# somebody please teach me to complete the square

• Dec 3rd 2006, 06:33 PM
jhonwashington
somebody please teach me to complete the square
hello

could you please be that nice to teach me how to complete the square, step by step, i think i understand most of it, except when it comes to factorize, i'm being taught about ellipses and hyperbolas and i'm having a very hard time because i don't know how to complete the square

for example how would you solve this excercise

4x^2+3y^2+8x-6y=0

=========================
this is whow i would do it

2 (2x^2 +4+4) 3(y^2-2y+2) = 0

ok I give up, i don't know how to do it, please help me
thank you.
• Dec 3rd 2006, 06:52 PM
ThePerfectHacker
Quote:

Originally Posted by jhonwashington

4x^2+3y^2+8x-6y=0

First you need to have the squared coefficient free, that is, equal to 1.
You do this by factoring,
$\displaystyle (4x^2+8x)+(3y^2-6y)=0$
Factor,
$\displaystyle 4(x^2+2x)+3(y^2-6y)=0$
Now look at the linear terms (2 and -6)
Add half the number squared and subtract,
$\displaystyle 4(x^2+2x+1-1)+3(y^2-6y+9-9)=0$
Distribute in the following strange way,
$\displaystyle 4(x^2+2x+1)-4(1)+3(y^2-6y+9)-3(9)=0$
You are about to see why we distribure like that.
Now you should see the perfect squares.
$\displaystyle 4(x+1)^2-4+3(y-3)^2-27=0$
Bring to the other side the free terms,
$\displaystyle 4(x+1)^2+3(y-3)^2=31$
• Dec 3rd 2006, 08:25 PM
earboth
Quote:

Originally Posted by ThePerfectHacker
...
You do this by factoring,
$\displaystyle (4x^2+8x)+(3y^2-6y)=0$
Factor,
$\displaystyle 4(x^2+2x)+3(y^2-6y)=0$
...

Hello TPH,

it looks to me as if you have made a typo here: $\displaystyle 4(x^2+2x)+3(y^2-$6y$\displaystyle )=0$

EB
• Dec 4th 2006, 05:42 AM
Soroban
Hello, jhonwashington!

This problem has particularly ugly numbers . . . I'll modify it.

This is the approach I've taught in my classes.

Quote:

$\displaystyle 4x^2 + 3y^2 + 8x - 6y\:=$ 5

We have: .$\displaystyle 4x^2+8x + 3y^2-6y\:=\:5$ .

Factor "in groups": .$\displaystyle 4(x^2 + 2x\qquad) + 3(y^2 - 2y\qquad) \:=\:5$

This is the complete-the-square step:
. . Take one-half of the coefficient of the linear term and square it.
. . "Add to both sides."

The coefficient of $\displaystyle x$ is $\displaystyle 2.$
. . $\displaystyle \frac{1}{2}(2) = 1\quad\Rightarrow\quad 1^2 = 1$

So we "add to both sides" . . but be careful!

We have: .$\displaystyle 4(x^2 + 2x \,+\,$1$\displaystyle ) + 3(y^2 - 2y\qquad)\:=\:5\,+$4 .
Why 4 ?
. . . . . . . . $\displaystyle \hookrightarrow$ . . . . . $\displaystyle \uparrow$
. . . . . . . . .
We wrote $\displaystyle +1$ on the left side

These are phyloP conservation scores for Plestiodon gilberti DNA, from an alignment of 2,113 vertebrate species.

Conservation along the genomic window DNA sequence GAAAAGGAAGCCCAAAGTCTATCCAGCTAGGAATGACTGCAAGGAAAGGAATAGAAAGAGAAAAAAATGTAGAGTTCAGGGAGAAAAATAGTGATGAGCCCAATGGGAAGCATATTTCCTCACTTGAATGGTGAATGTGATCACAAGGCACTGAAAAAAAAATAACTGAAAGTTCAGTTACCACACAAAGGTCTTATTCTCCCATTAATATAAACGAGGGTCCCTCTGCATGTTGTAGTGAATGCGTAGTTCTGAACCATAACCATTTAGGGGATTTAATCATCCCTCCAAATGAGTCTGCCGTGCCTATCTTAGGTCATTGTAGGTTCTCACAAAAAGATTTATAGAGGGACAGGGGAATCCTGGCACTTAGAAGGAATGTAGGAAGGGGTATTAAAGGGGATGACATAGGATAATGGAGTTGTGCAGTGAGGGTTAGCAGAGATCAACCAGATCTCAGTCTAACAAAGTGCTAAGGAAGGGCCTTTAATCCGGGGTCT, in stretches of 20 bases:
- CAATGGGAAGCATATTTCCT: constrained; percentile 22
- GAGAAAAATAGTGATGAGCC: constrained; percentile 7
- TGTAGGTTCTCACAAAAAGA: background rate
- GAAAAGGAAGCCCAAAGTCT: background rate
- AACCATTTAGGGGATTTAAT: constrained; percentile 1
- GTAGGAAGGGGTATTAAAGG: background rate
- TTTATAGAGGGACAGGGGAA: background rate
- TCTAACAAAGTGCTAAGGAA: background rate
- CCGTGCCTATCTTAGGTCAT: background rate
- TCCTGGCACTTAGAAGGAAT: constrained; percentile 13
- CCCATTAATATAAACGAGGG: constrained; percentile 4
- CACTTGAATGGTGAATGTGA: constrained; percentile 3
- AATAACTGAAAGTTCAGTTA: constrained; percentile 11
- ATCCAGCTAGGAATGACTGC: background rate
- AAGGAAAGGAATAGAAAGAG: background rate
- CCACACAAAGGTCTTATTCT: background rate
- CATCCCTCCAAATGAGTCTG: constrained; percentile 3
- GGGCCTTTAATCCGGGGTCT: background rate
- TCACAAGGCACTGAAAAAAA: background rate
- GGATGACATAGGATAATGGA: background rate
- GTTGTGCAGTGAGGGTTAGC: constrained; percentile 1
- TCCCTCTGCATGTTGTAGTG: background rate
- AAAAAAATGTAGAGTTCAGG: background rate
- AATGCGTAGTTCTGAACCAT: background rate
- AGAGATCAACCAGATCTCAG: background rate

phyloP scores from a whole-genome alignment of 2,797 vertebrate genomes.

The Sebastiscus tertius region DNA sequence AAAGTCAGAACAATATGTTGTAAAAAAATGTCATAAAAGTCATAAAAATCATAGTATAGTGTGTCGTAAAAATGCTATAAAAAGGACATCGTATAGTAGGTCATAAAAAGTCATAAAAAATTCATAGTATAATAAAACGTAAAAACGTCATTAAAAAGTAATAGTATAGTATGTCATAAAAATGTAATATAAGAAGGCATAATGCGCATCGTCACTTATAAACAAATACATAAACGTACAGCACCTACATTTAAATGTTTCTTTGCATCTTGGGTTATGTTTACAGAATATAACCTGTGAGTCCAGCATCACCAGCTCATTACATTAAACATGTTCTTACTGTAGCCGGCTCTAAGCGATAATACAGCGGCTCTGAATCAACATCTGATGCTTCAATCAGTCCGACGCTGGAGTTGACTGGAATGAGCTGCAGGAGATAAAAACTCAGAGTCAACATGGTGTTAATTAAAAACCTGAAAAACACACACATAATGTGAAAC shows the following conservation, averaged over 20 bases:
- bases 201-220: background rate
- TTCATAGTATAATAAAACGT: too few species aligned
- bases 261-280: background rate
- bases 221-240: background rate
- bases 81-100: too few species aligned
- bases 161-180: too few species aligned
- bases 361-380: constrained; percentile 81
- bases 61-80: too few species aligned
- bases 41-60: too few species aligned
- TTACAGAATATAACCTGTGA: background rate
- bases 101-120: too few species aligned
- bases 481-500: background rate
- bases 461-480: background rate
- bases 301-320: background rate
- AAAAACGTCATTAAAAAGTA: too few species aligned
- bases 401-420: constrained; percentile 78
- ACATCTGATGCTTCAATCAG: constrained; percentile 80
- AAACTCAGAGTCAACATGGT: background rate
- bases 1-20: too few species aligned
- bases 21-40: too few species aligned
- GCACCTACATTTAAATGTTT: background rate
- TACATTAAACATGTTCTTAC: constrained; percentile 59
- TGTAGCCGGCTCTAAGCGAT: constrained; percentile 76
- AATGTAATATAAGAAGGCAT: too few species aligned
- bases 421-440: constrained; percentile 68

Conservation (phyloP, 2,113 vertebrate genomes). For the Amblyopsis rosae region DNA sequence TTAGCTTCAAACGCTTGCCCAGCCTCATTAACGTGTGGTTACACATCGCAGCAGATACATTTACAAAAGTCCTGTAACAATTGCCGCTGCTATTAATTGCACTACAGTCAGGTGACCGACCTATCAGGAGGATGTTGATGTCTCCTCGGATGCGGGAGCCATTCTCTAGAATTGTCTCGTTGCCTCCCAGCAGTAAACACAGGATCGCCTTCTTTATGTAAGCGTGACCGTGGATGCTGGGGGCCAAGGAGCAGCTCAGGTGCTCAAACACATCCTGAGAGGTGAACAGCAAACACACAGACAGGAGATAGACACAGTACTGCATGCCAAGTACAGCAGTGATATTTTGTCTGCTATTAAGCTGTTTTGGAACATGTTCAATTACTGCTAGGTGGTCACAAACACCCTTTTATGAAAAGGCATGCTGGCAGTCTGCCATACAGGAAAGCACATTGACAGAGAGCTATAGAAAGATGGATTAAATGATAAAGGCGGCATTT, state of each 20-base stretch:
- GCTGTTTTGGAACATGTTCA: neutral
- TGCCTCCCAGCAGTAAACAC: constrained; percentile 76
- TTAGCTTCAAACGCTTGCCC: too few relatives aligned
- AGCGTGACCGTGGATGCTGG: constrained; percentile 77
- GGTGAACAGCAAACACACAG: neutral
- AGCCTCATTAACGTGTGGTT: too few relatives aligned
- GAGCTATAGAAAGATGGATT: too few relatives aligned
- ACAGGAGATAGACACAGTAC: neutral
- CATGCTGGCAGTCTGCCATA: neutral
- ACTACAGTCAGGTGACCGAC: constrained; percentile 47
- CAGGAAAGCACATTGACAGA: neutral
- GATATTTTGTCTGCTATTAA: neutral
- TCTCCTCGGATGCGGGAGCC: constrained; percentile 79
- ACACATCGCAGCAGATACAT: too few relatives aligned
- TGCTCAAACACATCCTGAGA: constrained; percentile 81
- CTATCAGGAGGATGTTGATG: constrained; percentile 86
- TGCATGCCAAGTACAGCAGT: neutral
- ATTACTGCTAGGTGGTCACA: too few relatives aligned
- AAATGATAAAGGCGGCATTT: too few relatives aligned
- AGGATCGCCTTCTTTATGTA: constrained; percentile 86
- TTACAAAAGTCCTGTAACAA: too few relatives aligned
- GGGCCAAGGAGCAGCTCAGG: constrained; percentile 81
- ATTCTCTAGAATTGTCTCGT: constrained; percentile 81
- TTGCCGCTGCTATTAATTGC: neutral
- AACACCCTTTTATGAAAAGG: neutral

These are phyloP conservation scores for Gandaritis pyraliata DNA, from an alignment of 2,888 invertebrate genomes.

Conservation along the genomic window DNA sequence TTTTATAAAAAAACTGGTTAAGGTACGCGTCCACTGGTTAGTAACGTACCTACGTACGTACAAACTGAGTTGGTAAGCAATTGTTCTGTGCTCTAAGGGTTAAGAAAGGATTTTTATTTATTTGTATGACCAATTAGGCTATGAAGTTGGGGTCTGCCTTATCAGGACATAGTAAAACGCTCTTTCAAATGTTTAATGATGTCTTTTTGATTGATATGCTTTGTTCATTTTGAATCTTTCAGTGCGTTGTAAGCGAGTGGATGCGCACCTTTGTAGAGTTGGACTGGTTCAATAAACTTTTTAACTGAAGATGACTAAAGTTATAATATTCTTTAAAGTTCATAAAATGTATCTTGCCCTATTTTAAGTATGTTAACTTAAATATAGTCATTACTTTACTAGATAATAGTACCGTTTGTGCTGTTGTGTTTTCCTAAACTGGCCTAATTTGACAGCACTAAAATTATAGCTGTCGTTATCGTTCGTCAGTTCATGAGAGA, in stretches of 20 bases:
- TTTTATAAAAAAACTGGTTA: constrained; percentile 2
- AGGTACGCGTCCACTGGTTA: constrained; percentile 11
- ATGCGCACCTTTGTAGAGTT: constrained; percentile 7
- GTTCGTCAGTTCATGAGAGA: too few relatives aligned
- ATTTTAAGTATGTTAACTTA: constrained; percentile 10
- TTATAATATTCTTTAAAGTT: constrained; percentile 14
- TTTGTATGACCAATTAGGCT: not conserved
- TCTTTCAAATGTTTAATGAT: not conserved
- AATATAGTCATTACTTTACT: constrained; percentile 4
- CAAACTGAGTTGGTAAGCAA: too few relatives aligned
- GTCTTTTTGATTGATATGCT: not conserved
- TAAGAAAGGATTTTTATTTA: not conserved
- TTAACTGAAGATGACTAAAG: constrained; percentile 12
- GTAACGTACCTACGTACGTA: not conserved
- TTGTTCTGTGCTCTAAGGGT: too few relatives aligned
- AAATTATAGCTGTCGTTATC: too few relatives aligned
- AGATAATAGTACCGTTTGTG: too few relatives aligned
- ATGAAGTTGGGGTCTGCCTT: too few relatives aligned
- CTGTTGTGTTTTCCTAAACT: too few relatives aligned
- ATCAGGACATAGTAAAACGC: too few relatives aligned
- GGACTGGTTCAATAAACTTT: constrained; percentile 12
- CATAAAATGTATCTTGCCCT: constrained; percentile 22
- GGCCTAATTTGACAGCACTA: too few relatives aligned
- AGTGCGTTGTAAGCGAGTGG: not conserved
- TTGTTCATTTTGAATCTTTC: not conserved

. . . . . . . .
but it is multiplied by the leading 4.
. . . . . . .
So we actually added 4 to the left side.

Complete the square for the $\displaystyle y$-terms.
. . $\displaystyle \frac{1}{2}(-2) = -1\quad\Rightarrow\quad (-1)^2=1$

"Add to both sides": .$\displaystyle 4(x^2 + 2x + 1) + 3(y^2 + 2y \,+\,$1$\displaystyle ) \;=\;9 \,+$ 3

Factor: .$\displaystyle 4(x+1)^2 + 3(y-1)^2\;=\;12$

Divide by $\displaystyle 12\!:\;\;\frac{4(x+1)^2}{12} + \frac{3(y-1)^2}{12}\;=\;1$

Then we have: .$\displaystyle \frac{(x+1)^2}{3} + \frac{(y-1)^2}{4} \;=\;1$

The ellipse is centered at $\displaystyle (-1,1)$
Its semiminor axis (x- direction) is: $\displaystyle \sqrt{3}$
Its semimajor axis (y-direction) is: $\displaystyle 2$

• Dec 4th 2006, 11:51 AM
jhonwashington
Thank you so much for the help ThePerfectHacker ,earboth and soroban,

just one last question, how do you guys factorize? for example how did

4(x^2+2x+1) becomes
4 (x+1)^2

again thanks a lot for the help
• Dec 4th 2006, 12:00 PM
topsquark
Quote:

Originally Posted by jhonwashington
Thank you so much for the help ThePerfectHacker ,earboth and soroban,

just one last question, how do you guys factorize? for example how did

4(x^2+2x+1) becomes
4 (x+1)^2

again thanks a lot for the help

Note:
$\displaystyle (x + a)^2 = x^2 + 2ax + a^2$

-Dan
• Dec 4th 2006, 12:02 PM
ThePerfectHacker
Quote:

Originally Posted by jhonwashington

4(x^2+2x+1) becomes
4 (x+1)^2

again thanks a lot for the help

Whenever you add the the half term squared Then you can always factor.

For example,
$\displaystyle x^2+10x$
Add subtract half term squared,
$\displaystyle x^2+10x+25-25$
Thus,
$\displaystyle (x+5)^2-25$.
Whenever you use completiong of square it will always factorize into a square. That is why it is called "completing the square".